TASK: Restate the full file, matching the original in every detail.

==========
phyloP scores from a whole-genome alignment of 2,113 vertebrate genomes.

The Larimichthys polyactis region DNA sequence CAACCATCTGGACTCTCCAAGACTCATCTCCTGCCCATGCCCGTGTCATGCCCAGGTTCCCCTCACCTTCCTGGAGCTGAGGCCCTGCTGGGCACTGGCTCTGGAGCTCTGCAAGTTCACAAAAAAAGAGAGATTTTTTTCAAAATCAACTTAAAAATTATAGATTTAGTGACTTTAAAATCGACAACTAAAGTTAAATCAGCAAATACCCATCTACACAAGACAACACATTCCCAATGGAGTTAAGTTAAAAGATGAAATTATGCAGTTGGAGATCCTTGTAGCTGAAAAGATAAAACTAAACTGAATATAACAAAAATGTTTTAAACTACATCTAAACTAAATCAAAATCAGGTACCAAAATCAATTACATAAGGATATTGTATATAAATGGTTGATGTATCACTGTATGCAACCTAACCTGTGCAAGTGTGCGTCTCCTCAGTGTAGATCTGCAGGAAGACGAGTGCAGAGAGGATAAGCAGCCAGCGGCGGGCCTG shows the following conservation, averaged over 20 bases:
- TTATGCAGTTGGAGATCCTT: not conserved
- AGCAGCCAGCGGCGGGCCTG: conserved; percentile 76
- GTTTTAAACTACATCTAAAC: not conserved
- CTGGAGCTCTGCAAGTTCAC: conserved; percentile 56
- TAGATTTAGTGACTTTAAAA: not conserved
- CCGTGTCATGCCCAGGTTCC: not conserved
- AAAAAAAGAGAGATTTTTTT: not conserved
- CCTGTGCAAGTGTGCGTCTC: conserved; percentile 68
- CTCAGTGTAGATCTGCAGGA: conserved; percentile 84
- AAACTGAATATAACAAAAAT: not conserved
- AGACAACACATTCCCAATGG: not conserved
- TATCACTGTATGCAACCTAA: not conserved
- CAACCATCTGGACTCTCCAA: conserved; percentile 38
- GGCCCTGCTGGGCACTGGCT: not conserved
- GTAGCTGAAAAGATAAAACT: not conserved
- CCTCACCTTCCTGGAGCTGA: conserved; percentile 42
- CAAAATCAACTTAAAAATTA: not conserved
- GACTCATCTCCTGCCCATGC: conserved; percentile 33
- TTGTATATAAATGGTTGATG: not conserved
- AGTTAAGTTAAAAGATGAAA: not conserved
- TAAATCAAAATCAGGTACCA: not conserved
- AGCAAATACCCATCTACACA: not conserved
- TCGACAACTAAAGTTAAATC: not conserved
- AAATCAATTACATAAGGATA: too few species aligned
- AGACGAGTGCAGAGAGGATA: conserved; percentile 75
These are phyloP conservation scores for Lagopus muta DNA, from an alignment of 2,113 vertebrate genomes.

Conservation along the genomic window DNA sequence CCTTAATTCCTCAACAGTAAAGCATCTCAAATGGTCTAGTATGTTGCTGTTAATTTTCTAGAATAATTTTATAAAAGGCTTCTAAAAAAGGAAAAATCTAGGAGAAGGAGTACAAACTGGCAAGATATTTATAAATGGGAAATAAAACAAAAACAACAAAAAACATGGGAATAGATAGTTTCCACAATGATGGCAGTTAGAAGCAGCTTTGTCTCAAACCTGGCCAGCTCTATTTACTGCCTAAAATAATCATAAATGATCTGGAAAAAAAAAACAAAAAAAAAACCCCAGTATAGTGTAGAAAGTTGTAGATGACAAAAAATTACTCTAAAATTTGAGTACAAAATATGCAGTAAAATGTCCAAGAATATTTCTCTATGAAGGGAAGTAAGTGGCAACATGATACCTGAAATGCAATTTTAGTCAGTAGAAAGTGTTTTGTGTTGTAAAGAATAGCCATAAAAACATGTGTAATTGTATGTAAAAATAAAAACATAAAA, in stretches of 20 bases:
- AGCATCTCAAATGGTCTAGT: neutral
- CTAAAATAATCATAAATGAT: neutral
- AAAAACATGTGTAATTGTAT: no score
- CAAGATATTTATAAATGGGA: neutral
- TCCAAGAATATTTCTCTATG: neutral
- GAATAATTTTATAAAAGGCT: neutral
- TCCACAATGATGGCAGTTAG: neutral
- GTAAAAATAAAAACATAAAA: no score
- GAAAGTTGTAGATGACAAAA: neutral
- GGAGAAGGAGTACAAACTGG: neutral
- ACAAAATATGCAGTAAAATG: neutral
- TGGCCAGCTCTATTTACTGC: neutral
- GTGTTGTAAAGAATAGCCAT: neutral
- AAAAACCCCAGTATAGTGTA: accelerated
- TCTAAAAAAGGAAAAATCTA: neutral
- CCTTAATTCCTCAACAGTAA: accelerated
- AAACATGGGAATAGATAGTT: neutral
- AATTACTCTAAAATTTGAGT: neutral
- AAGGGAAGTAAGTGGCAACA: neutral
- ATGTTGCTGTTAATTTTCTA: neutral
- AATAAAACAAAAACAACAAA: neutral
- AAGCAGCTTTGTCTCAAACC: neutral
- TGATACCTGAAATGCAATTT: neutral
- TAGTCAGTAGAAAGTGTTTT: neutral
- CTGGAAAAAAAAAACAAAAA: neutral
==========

phyloP scores from a whole-genome alignment of 2,113 vertebrate genomes.

The Larimichthys polyactis region DNA sequence CAACCATCTGGACTCTCCAAGACTCATCTCCTGCCCATGCCCGTGTCATGCCCAGGTTCCCCTCACCTTCCTGGAGCTGAGGCCCTGCTGGGCACTGGCTCTGGAGCTCTGCAAGTTCACAAAAAAAGAGAGATTTTTTTCAAAATCAACTTAAAAATTATAGATTTAGTGACTTTAAAATCGACAACTAAAGTTAAATCAGCAAATACCCATCTACACAAGACAACACATTCCCAATGGAGTTAAGTTAAAAGATGAAATTATGCAGTTGGAGATCCTTGTAGCTGAAAAGATAAAACTAAACTGAATATAACAAAAATGTTTTAAACTACATCTAAACTAAATCAAAATCAGGTACCAAAATCAATTACATAAGGATATTGTATATAAATGGTTGATGTATCACTGTATGCAACCTAACCTGTGCAAGTGTGCGTCTCCTCAGTGTAGATCTGCAGGAAGACGAGTGCAGAGAGGATAAGCAGCCAGCGGCGGGCCTG shows the following conservation, averaged over 20 bases:
- TTATGCAGTTGGAGATCCTT: not conserved
- AGCAGCCAGCGGCGGGCCTG: conserved; percentile 76
- GTTTTAAACTACATCTAAAC: not conserved
- CTGGAGCTCTGCAAGTTCAC: conserved; percentile 56
- TAGATTTAGTGACTTTAAAA: not conserved
- CCGTGTCATGCCCAGGTTCC: not conserved
- AAAAAAAGAGAGATTTTTTT: not conserved
- CCTGTGCAAGTGTGCGTCTC: conserved; percentile 68
- CTCAGTGTAGATCTGCAGGA: conserved; percentile 84
- AAACTGAATATAACAAAAAT: not conserved
- AGACAACACATTCCCAATGG: not conserved
- TATCACTGTATGCAACCTAA: not conserved
- CAACCATCTGGACTCTCCAA: conserved; percentile 38
- GGCCCTGCTGGGCACTGGCT: not conserved
- GTAGCTGAAAAGATAAAACT: not conserved
- CCTCACCTTCCTGGAGCTGA: conserved; percentile 42
- CAAAATCAACTTAAAAATTA: not conserved
- GACTCATCTCCTGCCCATGC: conserved; percentile 33
- TTGTATATAAATGGTTGATG: not conserved
- AGTTAAGTTAAAAGATGAAA: not conserved
- TAAATCAAAATCAGGTACCA: not conserved
- AGCAAATACCCATCTACACA: not conserved
- TCGACAACTAAAGTTAAATC: not conserved
- AAATCAATTACATAAGGATA: too few species aligned
- AGACGAGTGCAGAGAGGATA: conserved; percentile 75
These are phyloP conservation scores for Lagopus muta DNA, from an alignment of 2,113 vertebrate genomes.

Conservation along the genomic window DNA sequence CCTTAATTCCTCAACAGTAAAGCATCTCAAATGGTCTAGTATGTTGCTGTTAATTTTCTAGAATAATTTTATAAAAGGCTTCTAAAAAAGGAAAAATCTAGGAGAAGGAGTACAAACTGGCAAGATATTTATAAATGGGAAATAAAACAAAAACAACAAAAAACATGGGAATAGATAGTTTCCACAATGATGGCAGTTAGAAGCAGCTTTGTCTCAAACCTGGCCAGCTCTATTTACTGCCTAAAATAATCATAAATGATCTGGAAAAAAAAAACAAAAAAAAAACCCCAGTATAGTGTAGAAAGTTGTAGATGACAAAAAATTACTCTAAAATTTGAGTACAAAATATGCAGTAAAATGTCCAAGAATATTTCTCTATGAAGGGAAGTAAGTGGCAACATGATACCTGAAATGCAATTTTAGTCAGTAGAAAGTGTTTTGTGTTGTAAAGAATAGCCATAAAAACATGTGTAATTGTATGTAAAAATAAAAACATAAAA, in stretches of 20 bases:
- AGCATCTCAAATGGTCTAGT: neutral
- CTAAAATAATCATAAATGAT: neutral
- AAAAACATGTGTAATTGTAT: no score
- CAAGATATTTATAAATGGGA: neutral
- TCCAAGAATATTTCTCTATG: neutral
- GAATAATTTTATAAAAGGCT: neutral
- TCCACAATGATGGCAGTTAG: neutral
- GTAAAAATAAAAACATAAAA: no score
- GAAAGTTGTAGATGACAAAA: neutral
- GGAGAAGGAGTACAAACTGG: neutral
- ACAAAATATGCAGTAAAATG: neutral
- TGGCCAGCTCTATTTACTGC: neutral
- GTGTTGTAAAGAATAGCCAT: neutral
- AAAAACCCCAGTATAGTGTA: accelerated
- TCTAAAAAAGGAAAAATCTA: neutral
- CCTTAATTCCTCAACAGTAA: accelerated
- AAACATGGGAATAGATAGTT: neutral
- AATTACTCTAAAATTTGAGT: neutral
- AAGGGAAGTAAGTGGCAACA: neutral
- ATGTTGCTGTTAATTTTCTA: neutral
- AATAAAACAAAAACAACAAA: neutral
- AAGCAGCTTTGTCTCAAACC: neutral
- TGATACCTGAAATGCAATTT: neutral
- TAGTCAGTAGAAAGTGTTTT: neutral
- CTGGAAAAAAAAAACAAAAA: neutral